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So, Mitt Romney just bored his way to a loss

12 Apr

So, campaigning for the 2012 US Presidential Election has finally begun. I love this time of the election cycle, where we can review ads, dissect them and work out who is going to do well and place bets on who will be the first to sack their campaign staff.

Mitt Romney has just formally announced his candidacy by affirmed his reputation as captain boring as  he introduces himself in a two minute chat about what he did last week. What is strange about this kind of introductory film is that it’s not as though people don’t know who Mitt Romney is. He was a serious candidate to be the 2008 Republican Nominee; he was Governor of Minnesota Massachusetss; he has been listed as a potential 2012 candidate since Obama’s win. So why does he need to introduce himself this way? He should remind people of his points of view and convictions, especially when he has been tarnished in the eyes of the Right by his version of Obama Care and people are suspicious of his religion. He has to show his morals are the same as the next good right wing American’s and I don’t think he does here.

On the flip side of the coin, Tim Pawlenty (or T-Paw according to his website) clearly has employed Jonathan Demme to direct his campaign ads. I’d watch this movie, but I wouldn’t vote for the guy. It’s an interesting concept to use an attack ad to launch a Presidential candidacy, especially when Pawlenty is an unknown compared to Romney.  He should mix this, with Romney’s and he would have a much better ad.

I’ll review Obama’s ad in the next few days

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Abbott is making a mistake by going for Gillard

1 Apr

Australian Federal Opposition Leader Tony Abbott has gone on the attack by going after Deputy Prime Minister Julia Gillard after the Prime Minister Kevin Rudd made a mini-reshuffle to his Ministry.

Australian Deputy PM Julia Gillard

Abbott has claimed that Gillard is overworked and overstretched and should ha ve some of her many responsibilities taken off her. Gillard’s title is Deputy Prime Minister, Minister for Education, Employment & Workplace Relations, Social Inclusion but I have no doubt the Deputy Prime Minister is one of the few people  who could actually manage such a large portfolio.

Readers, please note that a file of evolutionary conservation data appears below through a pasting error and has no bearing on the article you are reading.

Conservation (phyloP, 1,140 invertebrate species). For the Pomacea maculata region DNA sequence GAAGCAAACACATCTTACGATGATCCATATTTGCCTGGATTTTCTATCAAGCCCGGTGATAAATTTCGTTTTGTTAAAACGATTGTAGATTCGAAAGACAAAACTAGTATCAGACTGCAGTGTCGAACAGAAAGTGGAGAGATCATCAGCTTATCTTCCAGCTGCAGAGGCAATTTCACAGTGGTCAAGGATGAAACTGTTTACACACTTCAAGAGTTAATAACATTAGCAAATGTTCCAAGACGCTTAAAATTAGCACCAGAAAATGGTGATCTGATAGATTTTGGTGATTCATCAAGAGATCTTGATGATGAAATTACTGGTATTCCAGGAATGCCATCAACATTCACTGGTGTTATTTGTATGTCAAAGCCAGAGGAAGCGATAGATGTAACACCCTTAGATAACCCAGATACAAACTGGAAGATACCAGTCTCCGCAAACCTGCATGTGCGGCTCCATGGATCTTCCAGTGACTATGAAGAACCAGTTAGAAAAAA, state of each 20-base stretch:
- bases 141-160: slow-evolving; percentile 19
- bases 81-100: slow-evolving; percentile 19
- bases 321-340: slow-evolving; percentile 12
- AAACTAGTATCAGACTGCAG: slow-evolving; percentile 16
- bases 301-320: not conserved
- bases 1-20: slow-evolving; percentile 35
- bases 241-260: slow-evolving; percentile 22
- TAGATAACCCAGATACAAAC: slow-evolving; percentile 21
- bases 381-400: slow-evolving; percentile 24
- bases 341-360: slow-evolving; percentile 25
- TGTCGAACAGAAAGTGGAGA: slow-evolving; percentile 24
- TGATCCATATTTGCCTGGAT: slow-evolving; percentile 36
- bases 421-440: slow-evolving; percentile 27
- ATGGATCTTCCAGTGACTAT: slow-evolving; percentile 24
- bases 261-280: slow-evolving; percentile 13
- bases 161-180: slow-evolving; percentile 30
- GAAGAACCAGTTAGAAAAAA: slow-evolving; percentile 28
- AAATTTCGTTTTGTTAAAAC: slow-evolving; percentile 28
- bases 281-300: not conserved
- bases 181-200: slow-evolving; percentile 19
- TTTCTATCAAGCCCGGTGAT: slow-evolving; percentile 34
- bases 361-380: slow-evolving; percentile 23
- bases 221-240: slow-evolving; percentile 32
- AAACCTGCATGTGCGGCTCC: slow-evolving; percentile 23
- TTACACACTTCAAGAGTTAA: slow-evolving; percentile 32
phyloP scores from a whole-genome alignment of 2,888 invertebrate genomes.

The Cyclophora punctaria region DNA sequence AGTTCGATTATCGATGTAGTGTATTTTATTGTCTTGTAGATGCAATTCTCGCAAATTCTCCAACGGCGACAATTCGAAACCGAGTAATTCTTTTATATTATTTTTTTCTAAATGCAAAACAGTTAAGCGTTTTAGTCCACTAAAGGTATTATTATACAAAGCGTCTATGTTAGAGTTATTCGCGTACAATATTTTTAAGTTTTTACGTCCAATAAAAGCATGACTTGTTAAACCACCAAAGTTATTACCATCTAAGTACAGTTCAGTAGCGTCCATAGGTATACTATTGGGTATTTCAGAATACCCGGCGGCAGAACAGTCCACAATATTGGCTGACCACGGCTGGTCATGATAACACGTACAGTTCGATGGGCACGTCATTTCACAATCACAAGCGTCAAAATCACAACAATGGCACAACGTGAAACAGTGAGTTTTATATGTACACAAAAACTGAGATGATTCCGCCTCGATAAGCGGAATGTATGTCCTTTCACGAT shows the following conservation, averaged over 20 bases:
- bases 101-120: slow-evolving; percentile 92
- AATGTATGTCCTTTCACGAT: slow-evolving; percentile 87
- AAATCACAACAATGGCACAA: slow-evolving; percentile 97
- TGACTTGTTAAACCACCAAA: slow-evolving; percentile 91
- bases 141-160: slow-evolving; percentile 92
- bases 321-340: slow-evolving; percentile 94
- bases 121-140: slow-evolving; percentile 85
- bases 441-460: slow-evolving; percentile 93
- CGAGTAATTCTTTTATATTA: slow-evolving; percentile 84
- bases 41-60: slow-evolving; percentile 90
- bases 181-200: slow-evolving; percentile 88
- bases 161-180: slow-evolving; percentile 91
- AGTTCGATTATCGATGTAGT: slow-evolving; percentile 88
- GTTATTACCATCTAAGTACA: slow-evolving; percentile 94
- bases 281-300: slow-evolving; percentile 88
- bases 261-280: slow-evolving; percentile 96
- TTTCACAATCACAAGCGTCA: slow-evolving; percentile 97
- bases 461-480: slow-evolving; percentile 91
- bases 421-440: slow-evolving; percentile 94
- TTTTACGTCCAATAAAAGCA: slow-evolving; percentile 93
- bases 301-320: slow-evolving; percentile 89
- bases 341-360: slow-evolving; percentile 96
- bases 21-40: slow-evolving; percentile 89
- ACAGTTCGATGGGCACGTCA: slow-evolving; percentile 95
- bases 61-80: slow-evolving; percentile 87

This is the latest in a long-runnning war between Gillard and Abbott, but I think Abbott’s attacks are misplaced. For starters, he is shooting down, which is always a mistake for a Leader. We all remember the criticism of Obama when the Democrats went after Sarah Palin during the 2008 Presidential Campaign. Abbott should be going for Rudd and Rudd alone and letting the rest of his team go for Gillard.

They have also attacked Gillard before on a personal level and it back-fired badly. Earlier in the year, Gillard questioned Coalition

Australian Prime Minister Kevin Rudd

statements about parenting, when Senator Brandis stated Gillard couldn’t understand the way parents think” about virginity because she doesn’t have kids.”

While that didn’t hurt Abbott too much as he was still well into his honeymoon, there was a fair outcry as to the remarks.

Finally, the Australian people like Gillard. In an Essential Report poll from the 22nd of March, Gillard beat Abbott 47-37 as preferred Prime Minister. The people also don’t like Abbott when he is being overtly confrontational, as was

shown in the results of the recent Health Debate, which the Prime Minister clearly won.

Opposition Leader Tony Abbott

So Abbott has to decide if his strategies are right, because they’ve attacked Gillard before and it hasn’t worked. This is probably just a one-off attack to coincide with the PM’s mini-reshuffle, but the Coalition have to be wary.

Greenpeace takes on Nestle

20 Mar

Greenpeace has taken on Nestle’s KitKat to highlight the use of palm oil in the Nestle product. The harvesting of palm oil has devastated the rainforests in Borneo, which also happens to be the only natural home of the Orangutan.

It’s a heavy ad, very visually intense. What are your thoughts? It is certainly going to be interesting to see how Nestle reacts.

The new Lib-Dem slogan – so what does it mean?

12 Mar

The Lib-Dems have released their election slogan prior to their Spring Conference this weekend. They have decided on ‘Change That Works For You. Building A Fairer Britain.’

I have no idea what that means, but it is awfully similar to the Labour “A Future Fair for All” slogan and the Tory “Change for Britain” slogan.

Incidentally, the Conservatives barely make mention of their own slogan on the Tory website so either it doesn’t resonate with voters, or they aren’t comfortable with it themselves. They are also all over the place with smaller call-to-actions by using Year for Change, Vote for Change etc etc. Either way, a slogan is meant to capture the focus of a campaign, and I don’t think theirs does.

But, back to the point, essentially, the Lib-Dems have done what they do best and have sat in the middle.

From a communications point, my colleague and pod-mate Ged Carroll points out in PR Week that:

“Initial thoughts are that it’s not particularly memorable, only catchy in the way it could trip Lib Dem candidates up and doesn’t provide a clear brand proposition.”

Apart from the odd messaging, I don’t think two sentence slogans work, it doesn’t stick in your head and it could be seen as lacking a focus and confusing. A Future Fair for All is clear, Change for Britain is straightforward, but “Change That Works For You. Building A Fairer Britain” just seems all over the shop.

Anyway, we will see how it goes, I presume it was tested with focus groups, but it doesn’t seem to have the same sway as Yes We Can.

Why do all three leaders have an image problem?

15 Feb

In this age of 24 hour media, spin doctors, image consultants and press advisers, it really amazes me that all three leaders have a significant image problem.